Getting updates from the server

Apollo Client caches the results of queries and then uses this cache in order to resolve parts of queries. However, what happens if the information in our cache goes out of date, i.e. the cache becomes stale? How do we make sure that we can update the cache if information changes on the server? How will our UI update to reflect this new information? These are questions that this section should answer.

A momentarily stale cache is an unavoidable problem. There’s no feasible way to have a client-side cache and make sure that the cache will always reflect exactly the information that is available on the server. For pretty much any application, this isn’t too much of an issue: your UI may be slightly out-of-date temporarily, but, it’ll sync soon enough. There are a few strategies to make sure that Apollo Client is eventually consistent with the information available to your server. These are: refetches, polling queries and GraphQL subscriptions.

Refetches

Refetches are the simplest way to force a portion of your cache to reflect the information available to your server. Essentially, a refetch forces a query to hit the server, bypassing the cache entirely. The result of this query, just like all other query results, will update the information available in the cache.

For example, continuing with the GitHunt schema, we may have the following component implementation:

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import { Component, OnInit } from '@angular/core';
import { Apollo } from 'apollo-angular';
import gql from 'grapqhl-tag';

const FeedEntries = gql`
query FeedEntries($type: FeedType!, $offset: Int, $limit: Int) {
feed($type: NEW, offset: $offset, limit: $limit) {
createdAt
commentCount
score
id
respository {
// etc.
}
}
}`;


@Component({ ... })
class FeedComponent implements OnInit {
data: any;

constructor(private apollo: Apollo) {}

ngOnInit() {
this.data = this.apollo.watchQuery({ ... });
}
// ...
onRefreshClicked() {
this.data.refetch();
}
// ...
}

In particular, suppose we have a “refresh” button somewhere on the page and when that button is clicked, the onRefreshClicked method is called on our component. We have the method this.data.refetch, which allows us to refetch the query associated with the FeedCompoment. This means that instead of resolving information about the feed field from the cache (even if we have it!), the query will hit the server and will update the cache with new results from the server.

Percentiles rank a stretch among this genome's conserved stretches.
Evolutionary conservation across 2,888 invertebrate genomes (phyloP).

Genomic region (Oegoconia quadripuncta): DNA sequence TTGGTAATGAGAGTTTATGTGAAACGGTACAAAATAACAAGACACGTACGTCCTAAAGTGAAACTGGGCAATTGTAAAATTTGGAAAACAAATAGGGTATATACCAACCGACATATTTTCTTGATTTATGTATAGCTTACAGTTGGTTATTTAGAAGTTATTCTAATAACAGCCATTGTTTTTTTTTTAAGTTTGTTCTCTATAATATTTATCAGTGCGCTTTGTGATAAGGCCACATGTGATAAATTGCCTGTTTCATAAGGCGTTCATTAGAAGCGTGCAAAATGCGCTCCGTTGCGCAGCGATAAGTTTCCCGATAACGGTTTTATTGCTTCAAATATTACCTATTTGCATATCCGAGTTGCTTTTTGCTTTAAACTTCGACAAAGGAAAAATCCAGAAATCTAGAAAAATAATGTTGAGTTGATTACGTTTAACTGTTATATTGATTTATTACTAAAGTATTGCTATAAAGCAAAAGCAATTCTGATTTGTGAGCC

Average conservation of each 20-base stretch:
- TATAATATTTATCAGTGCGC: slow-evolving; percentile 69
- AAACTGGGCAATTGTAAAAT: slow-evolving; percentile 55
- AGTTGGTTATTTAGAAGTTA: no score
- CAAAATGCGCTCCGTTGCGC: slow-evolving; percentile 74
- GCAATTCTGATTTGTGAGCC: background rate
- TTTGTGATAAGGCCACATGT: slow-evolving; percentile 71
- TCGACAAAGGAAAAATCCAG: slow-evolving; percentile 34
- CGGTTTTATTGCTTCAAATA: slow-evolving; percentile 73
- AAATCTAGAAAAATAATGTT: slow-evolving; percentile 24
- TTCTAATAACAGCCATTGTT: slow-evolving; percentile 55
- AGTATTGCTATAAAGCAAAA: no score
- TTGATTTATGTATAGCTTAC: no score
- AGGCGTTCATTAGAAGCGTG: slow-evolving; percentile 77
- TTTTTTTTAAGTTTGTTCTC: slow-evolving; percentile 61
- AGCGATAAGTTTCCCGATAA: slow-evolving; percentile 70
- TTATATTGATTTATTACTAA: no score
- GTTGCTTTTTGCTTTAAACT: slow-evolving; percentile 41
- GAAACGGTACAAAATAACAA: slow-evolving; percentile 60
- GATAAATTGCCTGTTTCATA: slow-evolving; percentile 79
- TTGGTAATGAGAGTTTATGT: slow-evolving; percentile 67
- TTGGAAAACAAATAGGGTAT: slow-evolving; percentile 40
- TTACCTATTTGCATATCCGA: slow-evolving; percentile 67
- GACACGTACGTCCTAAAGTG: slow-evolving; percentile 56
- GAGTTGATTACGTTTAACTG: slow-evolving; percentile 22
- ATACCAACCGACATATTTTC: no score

So, if there’s been some kind of update in the information that the query requests (e.g. a new repository added to the feed), the Apollo Client store will have the update and the UI will re-render as necessary.

In order for refetches to be a viable strategy, you must have some idea as to when you should refetch a query (i.e. when information in the cache has gone stale). This is possible in many circumstances. For example, you could imagine refetching the whole feed when the user adds a new repository to it. But, there are cases in which this does not work, e.g. some other user decides to insert a repository into the GitHunt feed. Then, our client has no idea that this has happened and won’t see the new feed item until the page is refreshed. One solution to that problem is polling.

Polling

If you have a query whose result can change pretty frequently, it probably makes sense to consider making a polling query. A polling query is a GraphQL query which is fired on a particular interval and every time it is fired, it is fired as a refetch, i.e. no part of it is resolved from the cache. By doing this, the portion of the cache that the query touches will be updated on the polling interval and will be consistent with the information that is on the server.

Continuing with our refetch example, we can add a polling interval with an additional option:

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class FeedComponent {
apollo: Apollo;

// ...
ngOnInit() {
this.apollo.watchQuery({
query: FeedEntries,
pollInterval: 20000
});
}
// ...
}

By using pollInterval key within the options, we can set the polling interval in milliseconds. Apollo will then take care of refetching this query every twenty seconds and your UI will be updated with the newest information from the server every twenty seconds.

Generally, you shouldn’t have polling intervals that are very small, say, less than 10 seconds. If you have data that changes this frequently and need those updates on your client that quickly, you should use GraphQL subscriptions.

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